About Hyogo Prefecture
Hyogo Prefecture (兵庫県) sits directly in the center of Japan, geographically speaking. It’s full of things to do and has many attractions, old and new. It’s easy to access from just about anywhere within the Kansai region, featuring its own cultural and artistic offerings.
Kobe, Osaka, and Kyoto make up what they call the “Kansai Region,” which are three cities near and dear to the prefecture. Hyogo itself extends from the Japan Sea to the Seto Inland Sea through Awaji Island.
The sheer size of the area covers various climates depending on where you are including seasides, mountains, and copious snowfall.
It’s noteworthy for geisha culture, music, art, shrines, temples, and many other historic sites. In fact, almost half of Japan’s national treasures and important cultural facilities are in this region. So, there’s no shortage of things to do.
Akashi Kaikyo Bridge
Akashi Kaikyo Bridge (明石海峡大橋) is the world’s largest suspension bridge, completed in April 1998 and links Shikoku Island with Hyogo Prefecture via the city of Kobe.
It’s 6,532 feet long (1,991 meters). This forms a portion of the Kobe-Awaji-Naruto Expressway system and crosses the Akashi Strait.
This bridge is a massive feat of engineering and architecture that has withstood the turbulent and busy waters that make up the strait.
There are two main piers beneath the water along with two anchorages on land and three expanses covered in rip raps about 26¼ feet (eight meters) thick.
Himeji Castle or Himejijō (姫路城) is an elegant, white fortress sitting atop a hill in the most spectacular display.
Also called White Heron Castle, or Shirasagijo, its imposing size and gorgeous stature make this area both a national treasure and a UNESCO World Cultural Heritage Site.
This is one of the few castles in Japan never been devastated by war, fire, or earthquakes. Therefore, it stands as one of the 12 originals in the country. It rests along the western side of Kyoto.
400 Years Old
The complex is over 400 years old, completed in 1609. It comprises over 80 buildings spread across the landscape with a series of paths and gates connecting them all.
This is a daylong excursion to explore, but the castle’s keep is impressive and sits at the heart of the complex.
It’s a six-story structure comprised of wood with several steep, narrow staircases inside. These progressively reduce in size as you ascend.
On the topmost floor, there’s a diminutive shrine, which allows a view in all directions around the castle roofs, military defense posts, and across Himeji city.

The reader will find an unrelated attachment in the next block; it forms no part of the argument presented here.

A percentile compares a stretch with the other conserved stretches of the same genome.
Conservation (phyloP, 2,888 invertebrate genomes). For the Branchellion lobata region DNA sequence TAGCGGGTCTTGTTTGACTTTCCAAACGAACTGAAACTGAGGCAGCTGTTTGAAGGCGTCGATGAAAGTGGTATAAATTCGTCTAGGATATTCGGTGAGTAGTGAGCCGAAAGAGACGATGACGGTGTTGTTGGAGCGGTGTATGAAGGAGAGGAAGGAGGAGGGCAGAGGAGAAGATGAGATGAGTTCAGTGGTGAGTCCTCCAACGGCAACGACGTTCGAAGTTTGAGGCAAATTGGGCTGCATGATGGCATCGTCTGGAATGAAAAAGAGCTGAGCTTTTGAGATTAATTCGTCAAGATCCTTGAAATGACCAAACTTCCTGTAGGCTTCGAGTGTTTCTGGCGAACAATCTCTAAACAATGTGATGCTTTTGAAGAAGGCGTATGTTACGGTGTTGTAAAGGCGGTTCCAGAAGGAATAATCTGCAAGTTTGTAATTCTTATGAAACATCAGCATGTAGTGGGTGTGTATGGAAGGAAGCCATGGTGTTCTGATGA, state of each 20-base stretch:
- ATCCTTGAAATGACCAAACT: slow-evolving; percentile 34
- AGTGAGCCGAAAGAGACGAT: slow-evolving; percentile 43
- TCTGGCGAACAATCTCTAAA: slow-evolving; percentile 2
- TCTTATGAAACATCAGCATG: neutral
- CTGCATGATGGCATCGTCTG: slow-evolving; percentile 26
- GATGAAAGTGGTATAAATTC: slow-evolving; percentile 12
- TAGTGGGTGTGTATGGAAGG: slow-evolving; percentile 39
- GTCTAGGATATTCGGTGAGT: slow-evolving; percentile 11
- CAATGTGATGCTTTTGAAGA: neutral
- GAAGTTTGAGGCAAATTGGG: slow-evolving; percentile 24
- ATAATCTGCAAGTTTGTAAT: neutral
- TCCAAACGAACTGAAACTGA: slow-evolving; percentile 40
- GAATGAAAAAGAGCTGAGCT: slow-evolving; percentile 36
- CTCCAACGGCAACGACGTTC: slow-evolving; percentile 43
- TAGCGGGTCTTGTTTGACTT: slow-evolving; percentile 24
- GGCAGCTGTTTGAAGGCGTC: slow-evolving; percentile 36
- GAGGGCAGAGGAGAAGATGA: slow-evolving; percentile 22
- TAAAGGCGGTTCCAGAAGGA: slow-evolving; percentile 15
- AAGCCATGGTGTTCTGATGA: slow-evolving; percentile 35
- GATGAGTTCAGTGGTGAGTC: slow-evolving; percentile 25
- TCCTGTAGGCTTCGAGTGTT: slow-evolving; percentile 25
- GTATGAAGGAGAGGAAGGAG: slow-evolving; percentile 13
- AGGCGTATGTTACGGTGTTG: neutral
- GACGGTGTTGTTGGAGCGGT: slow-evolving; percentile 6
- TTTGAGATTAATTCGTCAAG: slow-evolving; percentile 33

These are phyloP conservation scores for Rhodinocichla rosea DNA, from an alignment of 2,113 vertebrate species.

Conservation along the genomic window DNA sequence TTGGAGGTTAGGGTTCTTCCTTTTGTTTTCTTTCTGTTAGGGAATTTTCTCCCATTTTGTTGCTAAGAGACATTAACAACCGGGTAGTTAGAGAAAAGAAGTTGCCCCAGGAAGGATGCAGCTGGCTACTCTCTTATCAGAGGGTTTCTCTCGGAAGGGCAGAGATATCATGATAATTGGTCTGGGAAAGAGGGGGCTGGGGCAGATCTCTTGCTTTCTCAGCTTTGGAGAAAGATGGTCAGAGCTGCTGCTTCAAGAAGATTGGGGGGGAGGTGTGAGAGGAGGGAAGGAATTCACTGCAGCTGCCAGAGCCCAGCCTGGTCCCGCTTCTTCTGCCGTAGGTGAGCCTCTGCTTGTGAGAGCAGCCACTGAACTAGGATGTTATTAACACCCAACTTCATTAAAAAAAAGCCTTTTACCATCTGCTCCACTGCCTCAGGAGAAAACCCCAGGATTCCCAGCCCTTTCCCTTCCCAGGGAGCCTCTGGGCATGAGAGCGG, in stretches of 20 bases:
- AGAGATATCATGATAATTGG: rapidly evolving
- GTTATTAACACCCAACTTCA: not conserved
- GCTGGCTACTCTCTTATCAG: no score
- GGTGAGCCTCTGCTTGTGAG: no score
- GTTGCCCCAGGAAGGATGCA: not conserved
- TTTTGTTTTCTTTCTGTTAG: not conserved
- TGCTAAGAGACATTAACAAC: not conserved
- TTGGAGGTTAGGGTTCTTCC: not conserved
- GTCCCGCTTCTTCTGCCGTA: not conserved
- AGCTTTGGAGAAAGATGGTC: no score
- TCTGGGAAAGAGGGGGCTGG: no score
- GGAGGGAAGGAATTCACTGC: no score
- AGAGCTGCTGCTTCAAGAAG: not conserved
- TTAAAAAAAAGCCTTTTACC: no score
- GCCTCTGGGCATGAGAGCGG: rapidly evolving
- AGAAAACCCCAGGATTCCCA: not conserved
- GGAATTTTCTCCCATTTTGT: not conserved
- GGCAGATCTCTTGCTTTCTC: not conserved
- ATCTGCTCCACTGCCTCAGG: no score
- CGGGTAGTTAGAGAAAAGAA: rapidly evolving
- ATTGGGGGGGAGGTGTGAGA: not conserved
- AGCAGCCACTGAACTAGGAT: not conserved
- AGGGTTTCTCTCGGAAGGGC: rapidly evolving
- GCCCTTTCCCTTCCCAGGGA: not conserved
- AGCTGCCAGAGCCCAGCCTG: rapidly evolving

Hot Springs Galore
Several large and small hot springs riddle the whole area encompassing Hyogo Prefecture. The three most popular are Arima, Kinosaki, and Yumura.
Arima Hot Springs (有馬温泉), called onsen, is in Kobe and rests behind Mount Rokkō. This beautiful and tranquil place has had nationwide fame for centuries.
During the Heian Period, a book called “The Pillow Book” mentions Arima was one of the most prestigious hot springs of the Edo Period.
One of the many famous visitors to this hot spring was Gyoki, a 7th century Buddhist Monk, and Ninsai, a 12th century Buddhist Monk. Its fame comes from the two types of springs available.
The first one is kinsen (金泉), or gold spring, and the other is “silver spring,” called ginsen (銀泉).
They get their names from the colors created by the minerals injected into the water from the surrounding area.
Gold Spring has a yellow-brown hue from the heavy salt and iron content present. Silver Spring has carbonate and radium, giving it a shiny metal glow.
Kinosaki Hot Springs (城崎温泉) is a 1300-year-old onsen town located in the northern part of Hyogo along the Sea of Japan Coast.
It’s about 2½ hours from Kyoto or three hours from Osaka by train. It nestles along a willow-lined river and has been a beloved area since the 8th century.
The place burgeons with old-fashioned charm as locals and tourists stroll about in yukata (kimono-like bathing robe) and geta (wooden shoes).
Yumura Hot Springs (湯村温泉), called “hot spring village,” have been in operation since its founding in 848 AD by the priest, Jikaku Daishi.
Located in the northern section of Hyogo Prefecture, it’s one of the more remote and rural types of hot springs.
This onsen offers locals the opportunity to boil eggs, bamboo, corn, sweet potatoes, other veggies, and mountain herbs in the water along with a dip in the springs.
It used to be that people did most of their daily cooking in the hot spring since it reaches 208°F (98°C).
Plus there are other things to visit such as a museum, the San-in Kaigan National Park, beaches, caves, and other rock formations.
Tourists can even go to Tajima Bokujo Park to interact with animals and sample the regional cuisine.
Awaji Ningyo Joruri Puppet Theater
The Awaji Ningyoza (淡路人形座), or Awaji Puppet Theater, is a time-honored tradition in Hyogo Prefecture. For ¥1500 ($12.15 USD), there are daily performances.
Puppeteering, usually called bunraku, is one of the three main theatrical performance types from the Edo Period.
The puppets have large heads disproportionate to their bodies. The artistic and painstaking attention to detail is an age-old practice passed down through generations.
It takes three people to operate a single puppet.
But, with the advent of moving pictures, this style of Japanese puppetry became close to extinction. However, in 1969, a dedicated and determined group of people built the Awaji Puppet Theater.
Today the theater has 180 seats to enjoy the entertainment of an 18-person troupe complete with a shamisen player and narrator.
Nada Kuroiwa Suisenkyo
Hyogo has no shortage of public gardens, open fields, and vast nature to view breathtaking flowers.
None are as beautiful as the Nada Kuroiwa Suisenkyo (灘黒岩水仙郷). Some 500 million fairy-like daffodils bloom across the ocean side of Awaji Island every spring.